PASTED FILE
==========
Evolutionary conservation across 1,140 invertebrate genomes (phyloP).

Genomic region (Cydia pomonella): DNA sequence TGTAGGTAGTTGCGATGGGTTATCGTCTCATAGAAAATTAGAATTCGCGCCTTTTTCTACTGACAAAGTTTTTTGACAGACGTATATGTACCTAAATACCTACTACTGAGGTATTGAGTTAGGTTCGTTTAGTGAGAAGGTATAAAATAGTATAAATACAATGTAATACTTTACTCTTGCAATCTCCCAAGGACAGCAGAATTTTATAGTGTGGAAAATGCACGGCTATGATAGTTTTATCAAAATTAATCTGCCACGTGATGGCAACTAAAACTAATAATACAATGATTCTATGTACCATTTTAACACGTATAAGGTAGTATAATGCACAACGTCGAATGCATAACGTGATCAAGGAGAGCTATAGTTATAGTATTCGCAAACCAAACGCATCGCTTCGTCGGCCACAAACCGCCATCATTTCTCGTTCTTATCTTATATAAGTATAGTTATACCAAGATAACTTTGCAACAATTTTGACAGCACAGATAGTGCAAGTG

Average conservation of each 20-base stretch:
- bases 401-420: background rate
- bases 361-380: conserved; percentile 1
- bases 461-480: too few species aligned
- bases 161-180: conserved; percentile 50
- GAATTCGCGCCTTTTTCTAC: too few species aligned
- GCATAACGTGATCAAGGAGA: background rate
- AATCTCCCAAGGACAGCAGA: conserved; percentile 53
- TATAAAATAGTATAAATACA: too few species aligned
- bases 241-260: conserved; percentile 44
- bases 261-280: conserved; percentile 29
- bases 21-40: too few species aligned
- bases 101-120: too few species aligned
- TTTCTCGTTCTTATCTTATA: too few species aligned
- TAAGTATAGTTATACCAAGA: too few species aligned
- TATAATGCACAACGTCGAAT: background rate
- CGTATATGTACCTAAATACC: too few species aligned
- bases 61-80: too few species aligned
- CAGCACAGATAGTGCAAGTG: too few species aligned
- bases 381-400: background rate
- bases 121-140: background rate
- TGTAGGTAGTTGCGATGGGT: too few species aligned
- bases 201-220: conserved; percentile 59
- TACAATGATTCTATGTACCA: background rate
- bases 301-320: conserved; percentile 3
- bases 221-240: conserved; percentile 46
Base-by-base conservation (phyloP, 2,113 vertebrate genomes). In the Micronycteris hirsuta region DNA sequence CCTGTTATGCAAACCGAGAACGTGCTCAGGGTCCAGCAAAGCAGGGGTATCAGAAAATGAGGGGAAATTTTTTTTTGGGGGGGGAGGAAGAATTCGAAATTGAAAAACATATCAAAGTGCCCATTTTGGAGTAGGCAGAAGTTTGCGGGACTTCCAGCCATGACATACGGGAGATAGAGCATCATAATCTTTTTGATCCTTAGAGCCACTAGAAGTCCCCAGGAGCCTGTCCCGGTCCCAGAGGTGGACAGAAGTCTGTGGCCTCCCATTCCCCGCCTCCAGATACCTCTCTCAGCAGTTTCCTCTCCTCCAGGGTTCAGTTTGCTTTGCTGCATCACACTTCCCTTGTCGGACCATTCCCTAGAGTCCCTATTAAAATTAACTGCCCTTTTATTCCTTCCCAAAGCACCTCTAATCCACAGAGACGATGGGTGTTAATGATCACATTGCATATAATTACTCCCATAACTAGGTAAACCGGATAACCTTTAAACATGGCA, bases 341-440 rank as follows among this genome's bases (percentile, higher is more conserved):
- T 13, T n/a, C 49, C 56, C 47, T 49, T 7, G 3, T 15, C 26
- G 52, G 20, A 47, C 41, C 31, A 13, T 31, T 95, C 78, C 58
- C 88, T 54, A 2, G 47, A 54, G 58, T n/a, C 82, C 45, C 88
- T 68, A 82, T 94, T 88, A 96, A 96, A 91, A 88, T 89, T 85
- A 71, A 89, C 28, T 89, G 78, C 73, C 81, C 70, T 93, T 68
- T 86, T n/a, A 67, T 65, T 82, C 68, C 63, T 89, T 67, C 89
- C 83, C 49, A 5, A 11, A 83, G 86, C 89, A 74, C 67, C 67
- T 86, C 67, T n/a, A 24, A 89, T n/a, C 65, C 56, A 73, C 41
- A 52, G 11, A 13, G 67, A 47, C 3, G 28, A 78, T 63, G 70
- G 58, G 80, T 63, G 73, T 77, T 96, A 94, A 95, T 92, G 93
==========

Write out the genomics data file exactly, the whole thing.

Evolutionary conservation across 1,140 invertebrate genomes (phyloP).

Genomic region (Cydia pomonella): DNA sequence TGTAGGTAGTTGCGATGGGTTATCGTCTCATAGAAAATTAGAATTCGCGCCTTTTTCTACTGACAAAGTTTTTTGACAGACGTATATGTACCTAAATACCTACTACTGAGGTATTGAGTTAGGTTCGTTTAGTGAGAAGGTATAAAATAGTATAAATACAATGTAATACTTTACTCTTGCAATCTCCCAAGGACAGCAGAATTTTATAGTGTGGAAAATGCACGGCTATGATAGTTTTATCAAAATTAATCTGCCACGTGATGGCAACTAAAACTAATAATACAATGATTCTATGTACCATTTTAACACGTATAAGGTAGTATAATGCACAACGTCGAATGCATAACGTGATCAAGGAGAGCTATAGTTATAGTATTCGCAAACCAAACGCATCGCTTCGTCGGCCACAAACCGCCATCATTTCTCGTTCTTATCTTATATAAGTATAGTTATACCAAGATAACTTTGCAACAATTTTGACAGCACAGATAGTGCAAGTG

Average conservation of each 20-base stretch:
- bases 401-420: background rate
- bases 361-380: conserved; percentile 1
- bases 461-480: too few species aligned
- bases 161-180: conserved; percentile 50
- GAATTCGCGCCTTTTTCTAC: too few species aligned
- GCATAACGTGATCAAGGAGA: background rate
- AATCTCCCAAGGACAGCAGA: conserved; percentile 53
- TATAAAATAGTATAAATACA: too few species aligned
- bases 241-260: conserved; percentile 44
- bases 261-280: conserved; percentile 29
- bases 21-40: too few species aligned
- bases 101-120: too few species aligned
- TTTCTCGTTCTTATCTTATA: too few species aligned
- TAAGTATAGTTATACCAAGA: too few species aligned
- TATAATGCACAACGTCGAAT: background rate
- CGTATATGTACCTAAATACC: too few species aligned
- bases 61-80: too few species aligned
- CAGCACAGATAGTGCAAGTG: too few species aligned
- bases 381-400: background rate
- bases 121-140: background rate
- TGTAGGTAGTTGCGATGGGT: too few species aligned
- bases 201-220: conserved; percentile 59
- TACAATGATTCTATGTACCA: background rate
- bases 301-320: conserved; percentile 3
- bases 221-240: conserved; percentile 46
Base-by-base conservation (phyloP, 2,113 vertebrate genomes). In the Micronycteris hirsuta region DNA sequence CCTGTTATGCAAACCGAGAACGTGCTCAGGGTCCAGCAAAGCAGGGGTATCAGAAAATGAGGGGAAATTTTTTTTTGGGGGGGGAGGAAGAATTCGAAATTGAAAAACATATCAAAGTGCCCATTTTGGAGTAGGCAGAAGTTTGCGGGACTTCCAGCCATGACATACGGGAGATAGAGCATCATAATCTTTTTGATCCTTAGAGCCACTAGAAGTCCCCAGGAGCCTGTCCCGGTCCCAGAGGTGGACAGAAGTCTGTGGCCTCCCATTCCCCGCCTCCAGATACCTCTCTCAGCAGTTTCCTCTCCTCCAGGGTTCAGTTTGCTTTGCTGCATCACACTTCCCTTGTCGGACCATTCCCTAGAGTCCCTATTAAAATTAACTGCCCTTTTATTCCTTCCCAAAGCACCTCTAATCCACAGAGACGATGGGTGTTAATGATCACATTGCATATAATTACTCCCATAACTAGGTAAACCGGATAACCTTTAAACATGGCA, bases 341-440 rank as follows among this genome's bases (percentile, higher is more conserved):
- T 13, T n/a, C 49, C 56, C 47, T 49, T 7, G 3, T 15, C 26
- G 52, G 20, A 47, C 41, C 31, A 13, T 31, T 95, C 78, C 58
- C 88, T 54, A 2, G 47, A 54, G 58, T n/a, C 82, C 45, C 88
- T 68, A 82, T 94, T 88, A 96, A 96, A 91, A 88, T 89, T 85
- A 71, A 89, C 28, T 89, G 78, C 73, C 81, C 70, T 93, T 68
- T 86, T n/a, A 67, T 65, T 82, C 68, C 63, T 89, T 67, C 89
- C 83, C 49, A 5, A 11, A 83, G 86, C 89, A 74, C 67, C 67
- T 86, C 67, T n/a, A 24, A 89, T n/a, C 65, C 56, A 73, C 41
- A 52, G 11, A 13, G 67, A 47, C 3, G 28, A 78, T 63, G 70
- G 58, G 80, T 63, G 73, T 77, T 96, A 94, A 95, T 92, G 93